Letting go of Leander Paes
Leander Paes’s form peaked in the 1990s but his record is still one of the best
Leander Paes became a national icon when he won India its first individual Olympic medal in 44 years in 1996. He was dropped from the Davis Cup squad for the first time in 27 years earlier this month. A Mint analysis of Paes’ Davis Cup and Association of Tennis Professionals (ATP) statistics shows why the news made the waves that it did.
Paes’s career win/loss ratio of 1.78 is better than the current top-ranked Indian doubles players, according to ATP data. Rohan Bopanna, who was selected instead of Paes in the Davis Cup, is second with 1.36. Divij Sharan, who has won and lost 28 matches each, is third.
Paes falls short, however, of global top players Mike Bryan and Bob Bryan. The 38-year-old twins have won more than thrice the matches they’ve lost. Finland’s Henri Kontinen also has a marginally higher win/loss ratio, at 1.89. According to the latest rankings (as on 10 April 2017), Kontinen is the top ranked doubles player, while the Bryans are tied at the third place. Paes is ranked 53 on the list.
Paes being dropped from the Davis Cup squad does not mean an end to his tennis career. However, Paes has left pretty large shoes to be filled in by those who would represent India in Davis Cup tournaments in the future. An analysis of Indian Davis Cup players based on data from the International Tennis Federation (ITF) shows that Paes has a win/loss ratio of 2.6 among all matches played (singles and doubles combined). This makes it the second-highest among Indian Davis Cup players. The analysis looked at those who had won at least 10 matches in the Davis cup, singles and doubles combined. The highest ratio is that of Shiv Prakash Misra, who won 18 games and lost only one. Misra made his Davis Cup debut in 1964, which explains why his name would not ring a bell among today’s followers of the game.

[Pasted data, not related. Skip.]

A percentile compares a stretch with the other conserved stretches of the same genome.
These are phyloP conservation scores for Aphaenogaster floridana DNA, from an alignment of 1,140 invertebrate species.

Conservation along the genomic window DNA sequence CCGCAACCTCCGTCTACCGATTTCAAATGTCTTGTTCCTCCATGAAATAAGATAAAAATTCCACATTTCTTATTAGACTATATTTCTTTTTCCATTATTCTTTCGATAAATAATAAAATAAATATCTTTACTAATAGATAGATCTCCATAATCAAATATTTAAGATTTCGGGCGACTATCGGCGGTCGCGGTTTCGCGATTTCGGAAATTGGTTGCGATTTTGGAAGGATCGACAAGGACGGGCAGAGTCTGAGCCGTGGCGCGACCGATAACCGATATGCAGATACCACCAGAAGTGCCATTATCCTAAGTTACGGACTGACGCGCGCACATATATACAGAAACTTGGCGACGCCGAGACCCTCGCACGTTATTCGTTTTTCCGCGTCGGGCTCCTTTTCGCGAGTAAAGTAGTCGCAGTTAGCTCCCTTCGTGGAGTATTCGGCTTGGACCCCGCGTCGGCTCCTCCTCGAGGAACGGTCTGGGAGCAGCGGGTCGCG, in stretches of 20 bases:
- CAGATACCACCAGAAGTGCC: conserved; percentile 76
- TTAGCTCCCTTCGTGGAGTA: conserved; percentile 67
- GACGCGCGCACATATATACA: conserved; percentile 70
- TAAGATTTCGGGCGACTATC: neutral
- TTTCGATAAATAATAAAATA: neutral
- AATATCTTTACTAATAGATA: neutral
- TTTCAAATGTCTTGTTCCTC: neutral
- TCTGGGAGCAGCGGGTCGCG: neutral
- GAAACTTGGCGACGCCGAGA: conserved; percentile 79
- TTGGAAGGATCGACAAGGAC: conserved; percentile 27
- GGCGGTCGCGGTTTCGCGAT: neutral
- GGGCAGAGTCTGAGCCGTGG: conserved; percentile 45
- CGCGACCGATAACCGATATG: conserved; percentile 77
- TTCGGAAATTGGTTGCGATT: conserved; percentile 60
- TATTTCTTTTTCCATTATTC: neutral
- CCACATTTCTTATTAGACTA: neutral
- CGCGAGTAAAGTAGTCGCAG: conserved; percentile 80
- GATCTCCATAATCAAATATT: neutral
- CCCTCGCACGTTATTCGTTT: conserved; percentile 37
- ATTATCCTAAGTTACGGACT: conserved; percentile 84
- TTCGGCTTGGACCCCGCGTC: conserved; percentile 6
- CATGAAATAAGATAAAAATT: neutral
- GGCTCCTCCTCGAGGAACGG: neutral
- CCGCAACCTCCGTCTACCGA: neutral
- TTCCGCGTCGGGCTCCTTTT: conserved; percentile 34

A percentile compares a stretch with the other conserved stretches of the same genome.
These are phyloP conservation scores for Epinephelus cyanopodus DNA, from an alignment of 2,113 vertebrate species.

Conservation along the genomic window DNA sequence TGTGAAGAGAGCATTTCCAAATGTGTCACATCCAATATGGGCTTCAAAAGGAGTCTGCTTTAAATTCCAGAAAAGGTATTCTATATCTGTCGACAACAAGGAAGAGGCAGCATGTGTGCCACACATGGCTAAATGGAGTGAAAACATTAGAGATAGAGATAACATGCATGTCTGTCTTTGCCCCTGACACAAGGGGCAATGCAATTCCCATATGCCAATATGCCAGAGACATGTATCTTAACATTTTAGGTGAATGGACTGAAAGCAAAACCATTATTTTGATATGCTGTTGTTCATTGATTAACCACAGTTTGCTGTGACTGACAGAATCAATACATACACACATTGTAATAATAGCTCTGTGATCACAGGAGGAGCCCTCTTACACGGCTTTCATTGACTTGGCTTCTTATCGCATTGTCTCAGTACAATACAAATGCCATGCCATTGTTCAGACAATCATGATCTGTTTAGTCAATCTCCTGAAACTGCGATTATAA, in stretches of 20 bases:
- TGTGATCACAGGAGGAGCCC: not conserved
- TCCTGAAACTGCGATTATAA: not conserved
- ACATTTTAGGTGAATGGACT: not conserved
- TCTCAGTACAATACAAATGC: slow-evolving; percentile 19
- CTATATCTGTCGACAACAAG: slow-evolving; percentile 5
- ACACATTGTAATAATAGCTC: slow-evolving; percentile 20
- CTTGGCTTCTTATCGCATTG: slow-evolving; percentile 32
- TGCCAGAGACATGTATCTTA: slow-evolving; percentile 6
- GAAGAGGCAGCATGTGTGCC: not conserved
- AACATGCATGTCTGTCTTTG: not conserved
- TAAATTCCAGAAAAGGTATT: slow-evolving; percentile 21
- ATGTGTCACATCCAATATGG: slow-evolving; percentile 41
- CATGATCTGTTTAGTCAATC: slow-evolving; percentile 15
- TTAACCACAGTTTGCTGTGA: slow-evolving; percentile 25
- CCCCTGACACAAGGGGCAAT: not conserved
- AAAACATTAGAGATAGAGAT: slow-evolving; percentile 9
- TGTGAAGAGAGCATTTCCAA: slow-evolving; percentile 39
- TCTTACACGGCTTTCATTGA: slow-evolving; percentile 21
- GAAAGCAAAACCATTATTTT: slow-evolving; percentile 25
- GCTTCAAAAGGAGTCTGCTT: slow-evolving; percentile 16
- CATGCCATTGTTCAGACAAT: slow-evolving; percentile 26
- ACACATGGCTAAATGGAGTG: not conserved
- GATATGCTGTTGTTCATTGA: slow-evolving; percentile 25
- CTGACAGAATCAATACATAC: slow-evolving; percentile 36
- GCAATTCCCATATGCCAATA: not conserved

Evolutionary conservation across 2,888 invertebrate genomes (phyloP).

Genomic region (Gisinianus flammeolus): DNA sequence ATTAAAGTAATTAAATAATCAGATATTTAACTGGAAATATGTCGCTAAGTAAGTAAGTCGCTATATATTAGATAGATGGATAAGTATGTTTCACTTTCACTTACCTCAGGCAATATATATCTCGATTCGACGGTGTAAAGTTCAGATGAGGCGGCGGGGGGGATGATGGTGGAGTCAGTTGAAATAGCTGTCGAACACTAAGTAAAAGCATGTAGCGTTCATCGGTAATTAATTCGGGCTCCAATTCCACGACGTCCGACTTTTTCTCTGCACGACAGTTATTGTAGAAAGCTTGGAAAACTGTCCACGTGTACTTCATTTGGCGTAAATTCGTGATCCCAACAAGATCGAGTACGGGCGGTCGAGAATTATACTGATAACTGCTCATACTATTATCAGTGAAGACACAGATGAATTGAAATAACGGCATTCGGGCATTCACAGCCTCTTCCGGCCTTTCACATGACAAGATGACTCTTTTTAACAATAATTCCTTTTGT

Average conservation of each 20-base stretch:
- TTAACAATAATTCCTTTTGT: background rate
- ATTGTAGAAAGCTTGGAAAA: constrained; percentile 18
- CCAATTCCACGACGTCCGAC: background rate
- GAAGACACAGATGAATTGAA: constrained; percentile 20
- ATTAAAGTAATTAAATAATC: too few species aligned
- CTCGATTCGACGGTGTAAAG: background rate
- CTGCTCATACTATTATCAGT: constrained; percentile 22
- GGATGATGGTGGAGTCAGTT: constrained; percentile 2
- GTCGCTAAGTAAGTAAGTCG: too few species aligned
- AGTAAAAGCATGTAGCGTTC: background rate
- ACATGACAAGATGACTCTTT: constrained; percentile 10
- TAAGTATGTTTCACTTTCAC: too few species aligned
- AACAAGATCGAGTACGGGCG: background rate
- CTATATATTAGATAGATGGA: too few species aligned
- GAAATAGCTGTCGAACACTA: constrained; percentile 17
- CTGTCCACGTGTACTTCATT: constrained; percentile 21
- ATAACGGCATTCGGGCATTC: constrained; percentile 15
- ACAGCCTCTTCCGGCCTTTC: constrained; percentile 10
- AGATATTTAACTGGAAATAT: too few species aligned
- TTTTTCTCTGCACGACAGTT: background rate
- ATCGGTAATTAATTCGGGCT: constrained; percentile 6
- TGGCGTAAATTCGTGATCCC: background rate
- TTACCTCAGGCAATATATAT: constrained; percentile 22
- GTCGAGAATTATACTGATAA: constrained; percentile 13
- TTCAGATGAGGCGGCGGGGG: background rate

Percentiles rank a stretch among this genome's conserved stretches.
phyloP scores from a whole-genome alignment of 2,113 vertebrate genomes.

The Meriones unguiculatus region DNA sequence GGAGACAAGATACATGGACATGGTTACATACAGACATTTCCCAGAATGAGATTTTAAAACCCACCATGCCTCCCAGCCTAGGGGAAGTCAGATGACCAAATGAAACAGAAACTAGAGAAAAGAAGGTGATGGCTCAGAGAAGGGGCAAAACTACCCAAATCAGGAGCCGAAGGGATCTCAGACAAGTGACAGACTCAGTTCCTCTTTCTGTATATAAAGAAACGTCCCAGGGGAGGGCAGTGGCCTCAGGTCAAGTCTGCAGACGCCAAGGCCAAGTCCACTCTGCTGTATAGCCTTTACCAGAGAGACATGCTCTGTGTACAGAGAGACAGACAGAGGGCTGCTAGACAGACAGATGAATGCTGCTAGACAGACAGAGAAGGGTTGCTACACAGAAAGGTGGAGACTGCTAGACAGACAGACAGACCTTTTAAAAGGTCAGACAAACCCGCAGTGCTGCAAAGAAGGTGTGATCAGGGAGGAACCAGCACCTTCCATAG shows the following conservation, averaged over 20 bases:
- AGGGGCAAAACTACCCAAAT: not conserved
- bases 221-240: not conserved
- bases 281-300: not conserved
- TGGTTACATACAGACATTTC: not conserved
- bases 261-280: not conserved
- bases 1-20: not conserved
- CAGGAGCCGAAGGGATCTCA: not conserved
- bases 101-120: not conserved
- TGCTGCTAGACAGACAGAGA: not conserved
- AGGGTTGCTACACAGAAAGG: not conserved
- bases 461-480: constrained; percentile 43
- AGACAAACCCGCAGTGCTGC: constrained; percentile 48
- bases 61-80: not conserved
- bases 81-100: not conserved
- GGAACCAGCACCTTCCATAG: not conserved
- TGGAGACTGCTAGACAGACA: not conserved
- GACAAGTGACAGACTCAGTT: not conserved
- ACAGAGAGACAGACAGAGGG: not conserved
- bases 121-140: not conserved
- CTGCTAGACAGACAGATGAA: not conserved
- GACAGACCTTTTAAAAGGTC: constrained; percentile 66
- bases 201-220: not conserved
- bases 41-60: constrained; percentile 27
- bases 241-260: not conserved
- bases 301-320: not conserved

In the single’s format, Paes (48 wins, 22 losses) is third among Indian Davis Cup players behind Misra (13 wins, 1 loss) and Krishnan Ramanathan (50 wins, 19 losses).
Paes’ strength, however, is the doubles game. He has the highest number of wins there among all Indian players ever. He lost only 13 contests, compared to 42 victories. This gave him a win/loss ratio of 3.23. This is higher than any other player except his long-time doubles partner Mahesh Bhupathi (27 wins, 6 losses)
Paes also has a better Davis Cup record than he does otherwise in his career, which suggests that he has done better while playing for India than himself. These comparisons need to be read with the caveat that Davis cup opposition may be of a different calibre than other tournaments, as a number of top-ranked players choose to skip the tournament.
These headline numbers do not mean that Paes’s game has not suffered with age. His win/loss ratio started declining after the 1990s, and Bopanna, who replaced him in the Davis Cup squad, has been doing better over the last three years. Form after all, is not permanent like statistics.
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